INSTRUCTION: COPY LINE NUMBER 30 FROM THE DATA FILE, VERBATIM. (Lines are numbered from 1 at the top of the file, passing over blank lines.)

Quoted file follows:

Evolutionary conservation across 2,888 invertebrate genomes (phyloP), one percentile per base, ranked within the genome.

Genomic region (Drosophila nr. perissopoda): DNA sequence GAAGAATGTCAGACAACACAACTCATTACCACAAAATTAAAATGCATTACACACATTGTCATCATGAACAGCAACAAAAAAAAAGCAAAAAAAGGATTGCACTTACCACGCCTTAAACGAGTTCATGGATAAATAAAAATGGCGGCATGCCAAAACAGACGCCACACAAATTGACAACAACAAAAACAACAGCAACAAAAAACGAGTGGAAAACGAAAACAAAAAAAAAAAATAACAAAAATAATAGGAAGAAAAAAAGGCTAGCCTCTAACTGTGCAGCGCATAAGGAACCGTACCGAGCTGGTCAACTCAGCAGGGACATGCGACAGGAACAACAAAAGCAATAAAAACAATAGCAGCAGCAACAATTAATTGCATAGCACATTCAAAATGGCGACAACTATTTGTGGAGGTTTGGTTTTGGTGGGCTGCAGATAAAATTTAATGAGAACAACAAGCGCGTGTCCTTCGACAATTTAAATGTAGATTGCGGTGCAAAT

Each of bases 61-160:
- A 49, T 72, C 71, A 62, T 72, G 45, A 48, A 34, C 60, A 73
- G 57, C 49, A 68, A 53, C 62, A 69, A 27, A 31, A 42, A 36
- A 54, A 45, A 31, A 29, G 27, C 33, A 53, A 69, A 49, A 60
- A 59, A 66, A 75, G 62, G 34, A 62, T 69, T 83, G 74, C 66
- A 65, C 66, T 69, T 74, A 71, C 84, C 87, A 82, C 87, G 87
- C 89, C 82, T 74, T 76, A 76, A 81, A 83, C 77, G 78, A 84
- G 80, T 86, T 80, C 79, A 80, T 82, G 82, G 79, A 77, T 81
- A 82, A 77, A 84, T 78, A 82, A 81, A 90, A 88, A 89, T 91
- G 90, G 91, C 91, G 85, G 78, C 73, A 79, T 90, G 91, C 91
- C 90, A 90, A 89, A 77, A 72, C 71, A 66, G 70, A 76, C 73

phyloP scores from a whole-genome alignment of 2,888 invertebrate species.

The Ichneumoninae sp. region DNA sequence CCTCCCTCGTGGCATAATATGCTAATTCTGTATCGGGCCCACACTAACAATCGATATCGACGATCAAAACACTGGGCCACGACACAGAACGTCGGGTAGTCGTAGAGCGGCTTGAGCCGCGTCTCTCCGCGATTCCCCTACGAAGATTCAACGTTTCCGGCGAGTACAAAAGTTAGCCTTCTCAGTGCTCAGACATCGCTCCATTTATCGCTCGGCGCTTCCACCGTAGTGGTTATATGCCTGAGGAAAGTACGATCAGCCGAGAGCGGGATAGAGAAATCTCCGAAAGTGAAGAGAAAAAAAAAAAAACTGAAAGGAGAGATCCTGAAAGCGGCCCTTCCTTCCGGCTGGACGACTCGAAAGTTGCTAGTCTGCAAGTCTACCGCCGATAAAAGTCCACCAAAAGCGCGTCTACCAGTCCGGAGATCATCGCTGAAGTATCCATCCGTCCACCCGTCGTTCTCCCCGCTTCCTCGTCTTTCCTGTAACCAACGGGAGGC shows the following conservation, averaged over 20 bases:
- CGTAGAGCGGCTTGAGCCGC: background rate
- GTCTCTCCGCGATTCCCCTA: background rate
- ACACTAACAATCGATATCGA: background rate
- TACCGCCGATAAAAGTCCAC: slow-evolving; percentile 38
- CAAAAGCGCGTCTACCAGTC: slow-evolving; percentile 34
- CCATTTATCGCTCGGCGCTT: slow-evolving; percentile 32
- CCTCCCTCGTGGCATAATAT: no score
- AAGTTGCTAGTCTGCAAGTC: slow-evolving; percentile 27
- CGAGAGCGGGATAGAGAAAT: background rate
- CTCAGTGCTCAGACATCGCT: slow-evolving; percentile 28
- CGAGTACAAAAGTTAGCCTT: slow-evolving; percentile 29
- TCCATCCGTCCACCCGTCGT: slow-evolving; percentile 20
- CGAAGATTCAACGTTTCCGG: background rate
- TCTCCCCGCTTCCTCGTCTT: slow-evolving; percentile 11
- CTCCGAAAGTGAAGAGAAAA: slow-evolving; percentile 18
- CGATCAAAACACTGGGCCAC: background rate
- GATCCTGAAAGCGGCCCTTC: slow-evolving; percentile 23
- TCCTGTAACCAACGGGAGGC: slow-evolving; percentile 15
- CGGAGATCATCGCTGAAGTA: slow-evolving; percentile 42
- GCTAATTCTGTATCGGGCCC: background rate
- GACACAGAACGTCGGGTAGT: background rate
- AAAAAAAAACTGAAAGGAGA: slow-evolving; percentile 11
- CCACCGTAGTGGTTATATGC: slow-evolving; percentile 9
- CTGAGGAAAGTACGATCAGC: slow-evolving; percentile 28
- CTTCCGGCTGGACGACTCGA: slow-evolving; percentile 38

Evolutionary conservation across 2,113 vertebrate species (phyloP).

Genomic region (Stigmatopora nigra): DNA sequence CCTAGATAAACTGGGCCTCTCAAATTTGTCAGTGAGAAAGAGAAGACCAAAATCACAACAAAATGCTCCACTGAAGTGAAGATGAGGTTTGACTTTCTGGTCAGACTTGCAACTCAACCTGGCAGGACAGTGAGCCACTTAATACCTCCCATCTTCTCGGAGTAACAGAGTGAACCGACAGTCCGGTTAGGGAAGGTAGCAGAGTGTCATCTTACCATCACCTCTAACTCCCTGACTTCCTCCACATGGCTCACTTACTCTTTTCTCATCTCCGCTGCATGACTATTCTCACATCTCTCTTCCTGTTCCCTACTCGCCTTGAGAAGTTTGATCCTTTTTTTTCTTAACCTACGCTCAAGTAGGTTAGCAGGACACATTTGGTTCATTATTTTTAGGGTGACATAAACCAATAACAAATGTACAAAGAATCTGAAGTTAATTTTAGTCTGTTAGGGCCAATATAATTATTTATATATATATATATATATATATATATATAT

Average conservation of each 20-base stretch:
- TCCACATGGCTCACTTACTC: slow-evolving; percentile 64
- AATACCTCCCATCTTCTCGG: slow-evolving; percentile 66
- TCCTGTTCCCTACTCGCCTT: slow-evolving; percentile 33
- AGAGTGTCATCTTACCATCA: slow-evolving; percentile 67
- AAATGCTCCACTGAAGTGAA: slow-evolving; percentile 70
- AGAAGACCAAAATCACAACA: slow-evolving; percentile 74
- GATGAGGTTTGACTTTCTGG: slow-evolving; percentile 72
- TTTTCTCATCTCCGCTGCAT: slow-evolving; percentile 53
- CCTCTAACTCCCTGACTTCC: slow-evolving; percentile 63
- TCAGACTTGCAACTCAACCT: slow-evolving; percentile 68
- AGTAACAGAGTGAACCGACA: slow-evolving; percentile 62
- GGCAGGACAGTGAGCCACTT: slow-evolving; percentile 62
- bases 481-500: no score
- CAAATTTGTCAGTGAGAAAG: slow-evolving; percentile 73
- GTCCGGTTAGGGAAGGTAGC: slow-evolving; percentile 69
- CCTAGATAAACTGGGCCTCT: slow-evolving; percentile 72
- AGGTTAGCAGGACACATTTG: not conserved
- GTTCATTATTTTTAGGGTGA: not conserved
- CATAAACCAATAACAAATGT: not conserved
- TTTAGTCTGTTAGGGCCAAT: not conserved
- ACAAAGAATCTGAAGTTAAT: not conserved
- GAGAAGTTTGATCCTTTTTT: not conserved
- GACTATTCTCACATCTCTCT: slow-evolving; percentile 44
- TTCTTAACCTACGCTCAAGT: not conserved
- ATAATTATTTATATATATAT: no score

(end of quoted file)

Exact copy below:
- CTCCGAAAGTGAAGAGAAAA: slow-evolving; percentile 18